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    I would say that our CGM works extremely well more than 95% of the time. Because it works so well so often, it makes it even more annoying when it doesn't.

    CGM is lifechanging. We had an unexpected sensor change the other night, and had to go overnight without it. I was up every hour doing a finger poke because I now KNOW what goes on overnight, and do not feel safe when he isn't wearing it. It is that good.

    Try it. If it doesn't work for you, put it back in the box. But you have nothing to lose by giving it a shot.
     
  8. Michelle'sMom

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    I totally agree.

    An excellent analogy. :) Trying to stay on top of the hormone swings of a 13 yr old girl calls for a chainsaw.

    For all of the reasons Lisa mentioned in her post, & also the need for frequent basal changes in our house, I LOVE the Dex! We've taken breaks, both by choice & unavoidable (waiting on the replacement receiver, a transmitter accidentally thrown away), & we were back to nights of little sleep with lots of worry & constant fingersticks. No thanks.
     
  9. chbarnes

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    We love the Dex and would do without a lot of other things to have it. For us, it is pretty dependable after the second day. We start getting ??? after about 2 weeks and know it is time to change his sensor. Over time you just develop an intuitive understanding of the significance of the numbers.

    On the other hand, think of the trust you are placing in static BG measurements. Would you really give a correction for that BG of 200 if you knew it was dropping rapidly?

    We can check our son in the night without a fingerstick. That alone is worth it.
     
  10. Lisa P.

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    I really, really, really find this to be true.
     
  11. lisamustac

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    Everything Lisa said :)
     
  12. DsMom

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    Wow. This is incredibly well said and really just what I needed to know. Thank you!

    Does anyone have experience with CGMs in really skinny kids?? This is my other main concern...I am worried that I will have problems like I did when trying to put his pump site in his tummy...just nowhere to pinch an inch!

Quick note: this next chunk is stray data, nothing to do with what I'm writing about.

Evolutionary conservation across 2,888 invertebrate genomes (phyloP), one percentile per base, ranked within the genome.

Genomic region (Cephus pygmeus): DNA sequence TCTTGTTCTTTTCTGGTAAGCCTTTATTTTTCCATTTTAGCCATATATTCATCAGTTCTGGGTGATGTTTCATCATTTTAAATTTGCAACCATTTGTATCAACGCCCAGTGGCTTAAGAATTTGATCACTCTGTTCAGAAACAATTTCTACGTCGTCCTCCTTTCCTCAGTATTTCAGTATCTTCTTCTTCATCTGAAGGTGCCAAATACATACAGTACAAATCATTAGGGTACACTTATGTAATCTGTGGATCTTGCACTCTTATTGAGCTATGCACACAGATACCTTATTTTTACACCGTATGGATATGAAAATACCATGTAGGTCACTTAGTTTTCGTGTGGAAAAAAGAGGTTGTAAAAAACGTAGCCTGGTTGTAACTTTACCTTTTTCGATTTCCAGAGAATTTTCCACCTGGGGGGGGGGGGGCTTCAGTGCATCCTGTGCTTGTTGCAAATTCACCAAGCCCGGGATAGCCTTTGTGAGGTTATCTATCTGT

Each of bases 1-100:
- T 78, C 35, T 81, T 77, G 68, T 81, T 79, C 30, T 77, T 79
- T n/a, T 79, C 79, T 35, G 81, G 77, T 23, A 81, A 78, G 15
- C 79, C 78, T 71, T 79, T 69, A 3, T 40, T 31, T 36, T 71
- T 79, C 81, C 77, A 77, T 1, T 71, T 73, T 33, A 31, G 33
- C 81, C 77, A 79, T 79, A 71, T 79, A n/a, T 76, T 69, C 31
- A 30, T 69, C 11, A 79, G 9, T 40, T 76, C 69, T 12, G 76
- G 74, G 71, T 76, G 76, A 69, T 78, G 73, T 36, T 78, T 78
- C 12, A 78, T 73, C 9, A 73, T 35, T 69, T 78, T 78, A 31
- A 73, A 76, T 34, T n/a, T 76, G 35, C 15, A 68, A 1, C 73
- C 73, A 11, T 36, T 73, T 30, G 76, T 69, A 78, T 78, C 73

13. TheFormerLantusFiend

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    I'm not a kid but I am really skinny and there's nowhere on my body you could pinch an inch. So far that hasn't been a problem. My sensors have worked best on my arms but have also worked on my abdomen. All of my sensor wires come out bent- I wonder if they bend instead of going into muscle? I don't know how, I just know they work.
     
  14. nanhsot

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    This is our first illness on Dex and I can't tell you how much peace of mind it has given me. I'm able to check him at any time and while the number may not be PERFECT, quite frankly neither is a meter reading! Repeat 3 meter readings within a few minutes (and to be more clear, compare to other meters) and see what I mean, even that technology is flawed. What is invaluable has been trending, when he's been needing to take massive amounts of insulin we can easily see if he's still trending up or if he's beginning to drop. That's been great, particularly at night.

    Trend arrows and overall graphs are what help most, not the immediate number. Though the number does often prompt a meter test when one might not have been thought of. It has significantly reduced meter readings in our home, though that's probably a con not a pro, my son relies on it a bit too much sometimes I think.